There is absolutely no way you can argue against my bullshit point. Fundamentally Twitter is about ego. You're telling the world what 'you are doing' and you're defining exactly what the world is going to hear. YES I shall tell the world about this cup of coffee. Or this banana. Or the little Robin Redbreast that's sat on the wall. And I'll also tell them a brilliant, brilliant piece of news about something actually useful to people. If anything, the monitoring services are what keep the wider Twitter community interested. Otherwise they'd all be of the same opinion as Bryony in the post above.

Actually I will argue with your last point…

Every criticism you level at Twitter also stands for the regular web / blogs. You don't just browse through Blogger's frontpage or WordPress.com and expect it all to be relevant or even 'good'… you use knowledge and tools to find what's relevant. Twitter just *looks* a bit different.

Twitter isn't about telling the world what your doing… it can be, but it doesn't have to be. It's micro-blogging – blogging being the operative word.

I reiterate: Twitter will become a whole lot better when users can mark tweets as either 1) very important 2) moderately important or 3) banal.

Then I can choose to subscribe to Ew4n's 1 and 2, Whatley's 1, Ben's 1/2/3 (love them banalities there Mr Smith ;-).

(Not representative, or meant to signify anything at all chaps, Other MIR Tweets are available)

As a Tweeter, I don't want to *force* all following me (particularly industry friends) to read about what my 7 Chickens are up to, or turn me off. But my relatives are all ears for the Poultry News. I want to be able to rate my own tweets, so I don't force others to read what might not be at all what they started following me for.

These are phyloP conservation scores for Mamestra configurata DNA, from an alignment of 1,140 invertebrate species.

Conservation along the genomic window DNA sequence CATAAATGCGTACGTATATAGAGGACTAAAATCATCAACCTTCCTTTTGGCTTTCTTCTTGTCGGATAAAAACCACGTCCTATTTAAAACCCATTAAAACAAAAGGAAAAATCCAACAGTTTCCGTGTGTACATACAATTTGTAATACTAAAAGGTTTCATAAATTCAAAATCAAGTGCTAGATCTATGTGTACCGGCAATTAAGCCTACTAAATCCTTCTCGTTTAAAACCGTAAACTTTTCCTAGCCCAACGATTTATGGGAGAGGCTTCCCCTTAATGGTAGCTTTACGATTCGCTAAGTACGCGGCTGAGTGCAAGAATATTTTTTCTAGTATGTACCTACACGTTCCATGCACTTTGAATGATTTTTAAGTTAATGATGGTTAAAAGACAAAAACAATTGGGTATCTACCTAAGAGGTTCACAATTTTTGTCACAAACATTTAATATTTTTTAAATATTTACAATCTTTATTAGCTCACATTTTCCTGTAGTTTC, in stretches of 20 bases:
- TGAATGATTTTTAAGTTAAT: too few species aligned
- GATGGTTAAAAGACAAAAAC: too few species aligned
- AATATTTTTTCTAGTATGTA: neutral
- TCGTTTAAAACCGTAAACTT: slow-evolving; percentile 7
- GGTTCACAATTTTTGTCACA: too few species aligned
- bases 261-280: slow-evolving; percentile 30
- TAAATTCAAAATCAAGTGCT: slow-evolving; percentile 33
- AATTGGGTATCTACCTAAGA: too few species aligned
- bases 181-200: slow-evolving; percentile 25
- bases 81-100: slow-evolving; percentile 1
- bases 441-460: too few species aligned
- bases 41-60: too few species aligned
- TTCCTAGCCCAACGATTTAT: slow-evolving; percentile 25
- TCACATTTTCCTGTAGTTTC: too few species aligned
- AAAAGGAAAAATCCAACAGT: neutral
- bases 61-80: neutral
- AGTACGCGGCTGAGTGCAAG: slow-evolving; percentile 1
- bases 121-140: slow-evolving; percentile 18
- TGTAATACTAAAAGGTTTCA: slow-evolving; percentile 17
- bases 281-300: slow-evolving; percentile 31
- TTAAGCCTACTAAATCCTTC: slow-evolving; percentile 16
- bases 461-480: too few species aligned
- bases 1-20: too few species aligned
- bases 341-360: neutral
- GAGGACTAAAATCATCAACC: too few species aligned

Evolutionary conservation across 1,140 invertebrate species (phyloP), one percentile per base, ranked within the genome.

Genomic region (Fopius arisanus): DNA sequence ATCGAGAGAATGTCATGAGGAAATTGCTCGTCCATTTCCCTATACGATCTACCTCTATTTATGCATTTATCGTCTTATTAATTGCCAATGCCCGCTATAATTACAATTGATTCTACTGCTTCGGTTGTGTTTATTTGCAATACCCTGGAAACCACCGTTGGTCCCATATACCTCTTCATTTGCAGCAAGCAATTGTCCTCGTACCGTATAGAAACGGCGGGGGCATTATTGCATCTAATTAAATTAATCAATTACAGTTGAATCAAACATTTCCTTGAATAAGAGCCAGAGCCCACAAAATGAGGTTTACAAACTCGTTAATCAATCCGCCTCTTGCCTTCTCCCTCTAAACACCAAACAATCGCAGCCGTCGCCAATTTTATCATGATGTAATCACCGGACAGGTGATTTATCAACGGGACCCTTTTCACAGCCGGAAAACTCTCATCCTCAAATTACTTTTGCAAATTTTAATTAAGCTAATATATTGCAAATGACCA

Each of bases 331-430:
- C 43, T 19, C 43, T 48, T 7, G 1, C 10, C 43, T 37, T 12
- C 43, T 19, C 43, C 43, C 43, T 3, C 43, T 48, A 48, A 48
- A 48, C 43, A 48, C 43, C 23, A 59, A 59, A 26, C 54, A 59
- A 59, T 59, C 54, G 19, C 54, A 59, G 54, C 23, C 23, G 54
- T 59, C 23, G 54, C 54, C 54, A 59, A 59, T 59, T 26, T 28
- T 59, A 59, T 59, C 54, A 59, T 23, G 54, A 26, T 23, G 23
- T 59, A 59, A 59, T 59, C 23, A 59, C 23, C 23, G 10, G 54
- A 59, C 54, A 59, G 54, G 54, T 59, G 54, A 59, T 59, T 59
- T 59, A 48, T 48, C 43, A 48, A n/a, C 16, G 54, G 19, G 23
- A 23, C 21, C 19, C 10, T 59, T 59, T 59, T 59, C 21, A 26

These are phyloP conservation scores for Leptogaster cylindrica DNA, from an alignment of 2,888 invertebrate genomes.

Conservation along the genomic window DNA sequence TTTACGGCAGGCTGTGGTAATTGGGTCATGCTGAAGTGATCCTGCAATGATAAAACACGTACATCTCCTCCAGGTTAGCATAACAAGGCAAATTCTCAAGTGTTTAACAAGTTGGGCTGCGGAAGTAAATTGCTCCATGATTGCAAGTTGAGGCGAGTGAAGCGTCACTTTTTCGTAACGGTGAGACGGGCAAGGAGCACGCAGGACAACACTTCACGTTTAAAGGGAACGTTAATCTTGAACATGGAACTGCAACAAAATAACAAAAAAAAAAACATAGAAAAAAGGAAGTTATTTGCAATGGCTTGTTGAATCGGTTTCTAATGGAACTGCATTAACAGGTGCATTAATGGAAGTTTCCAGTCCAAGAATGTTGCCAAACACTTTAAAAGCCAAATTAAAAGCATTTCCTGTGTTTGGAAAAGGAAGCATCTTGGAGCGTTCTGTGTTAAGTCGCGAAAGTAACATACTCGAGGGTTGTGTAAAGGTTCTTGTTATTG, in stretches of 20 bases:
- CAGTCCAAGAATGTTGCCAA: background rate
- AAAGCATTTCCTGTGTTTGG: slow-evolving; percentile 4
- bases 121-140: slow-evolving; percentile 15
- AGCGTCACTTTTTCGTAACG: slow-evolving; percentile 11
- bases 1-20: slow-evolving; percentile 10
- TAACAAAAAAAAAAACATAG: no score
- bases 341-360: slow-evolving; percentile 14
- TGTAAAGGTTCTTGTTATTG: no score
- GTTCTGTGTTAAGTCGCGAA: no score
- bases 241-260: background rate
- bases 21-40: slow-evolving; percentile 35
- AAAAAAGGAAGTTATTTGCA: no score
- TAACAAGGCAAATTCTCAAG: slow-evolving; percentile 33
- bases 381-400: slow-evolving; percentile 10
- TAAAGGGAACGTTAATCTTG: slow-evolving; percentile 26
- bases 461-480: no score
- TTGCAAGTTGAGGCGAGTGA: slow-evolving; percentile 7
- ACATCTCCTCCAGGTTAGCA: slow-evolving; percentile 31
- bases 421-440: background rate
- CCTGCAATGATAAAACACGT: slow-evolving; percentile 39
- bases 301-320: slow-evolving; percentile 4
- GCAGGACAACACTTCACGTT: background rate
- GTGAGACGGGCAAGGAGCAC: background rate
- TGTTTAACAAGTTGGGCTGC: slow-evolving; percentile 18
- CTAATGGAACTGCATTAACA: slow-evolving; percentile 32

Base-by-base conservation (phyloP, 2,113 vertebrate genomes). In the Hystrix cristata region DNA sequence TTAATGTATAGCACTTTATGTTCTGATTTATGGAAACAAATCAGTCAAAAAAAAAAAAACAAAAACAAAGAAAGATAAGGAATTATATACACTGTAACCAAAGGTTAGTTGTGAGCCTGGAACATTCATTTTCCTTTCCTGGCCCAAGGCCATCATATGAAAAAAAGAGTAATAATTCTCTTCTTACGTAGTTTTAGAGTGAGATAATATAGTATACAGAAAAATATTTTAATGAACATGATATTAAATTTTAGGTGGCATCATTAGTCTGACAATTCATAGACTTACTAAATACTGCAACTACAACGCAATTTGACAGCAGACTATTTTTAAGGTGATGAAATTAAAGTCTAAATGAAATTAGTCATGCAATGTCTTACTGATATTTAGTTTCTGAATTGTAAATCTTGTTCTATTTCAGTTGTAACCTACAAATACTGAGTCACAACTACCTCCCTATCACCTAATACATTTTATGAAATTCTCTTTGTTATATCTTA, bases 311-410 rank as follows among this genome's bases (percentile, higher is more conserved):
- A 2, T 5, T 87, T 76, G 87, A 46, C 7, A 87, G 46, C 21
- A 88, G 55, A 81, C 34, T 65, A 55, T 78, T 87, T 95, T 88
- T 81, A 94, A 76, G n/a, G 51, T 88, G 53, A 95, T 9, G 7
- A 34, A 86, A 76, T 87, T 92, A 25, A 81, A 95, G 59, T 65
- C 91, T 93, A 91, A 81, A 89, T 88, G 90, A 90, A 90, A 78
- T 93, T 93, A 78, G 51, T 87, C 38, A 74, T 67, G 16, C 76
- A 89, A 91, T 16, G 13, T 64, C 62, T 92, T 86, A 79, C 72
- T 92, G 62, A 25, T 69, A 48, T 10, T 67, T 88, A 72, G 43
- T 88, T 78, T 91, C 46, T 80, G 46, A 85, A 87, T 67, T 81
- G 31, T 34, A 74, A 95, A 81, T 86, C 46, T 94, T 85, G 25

As Ewan says elsewhere, some folks I'd love to read everything from – The Fry, for starters. Other twitterers are already getting on my limited-attention-span radar as a source of noise, and thus I'm in danger of turning them off and missing the 'Just got engaged/divorced/locked up/knocked up' tweet.

c'mon Twitter – let me Rate My Tweet.

/m

twitter as a broadcasting news is not a good idea
i hate when people just post twitters – my new blog post LINK
also following lots of people is renders it useless too
as does attempting conversations
I follow 42 people – i think this is the optimum number. otherwise just watch the public stream

twitter as a broadcasting news is not a good idea
i hate when people just post twitters – my new blog post LINK
also following lots of people is renders it useless too
as does attempting conversations
I follow 42 people – i think this is the optimum number. otherwise just watch the public stream

Except that when people rate their own content they won't be objective so the scale will be as wacky as the output itself. Twitter's noisy… skim it… get over the noise.

Except that when people rate their own content they won't be objective so the scale will be as wacky as the output itself. Twitter's noisy… skim it… get over the noise.

Except that when people rate their own content they won't be objective so the scale will be as wacky as the output itself. Twitter's noisy… skim it… get over the noise.

Leave a Reply

Your email address will not be published. Required fields are marked *

This site uses Akismet to reduce spam. Learn how your comment data is processed.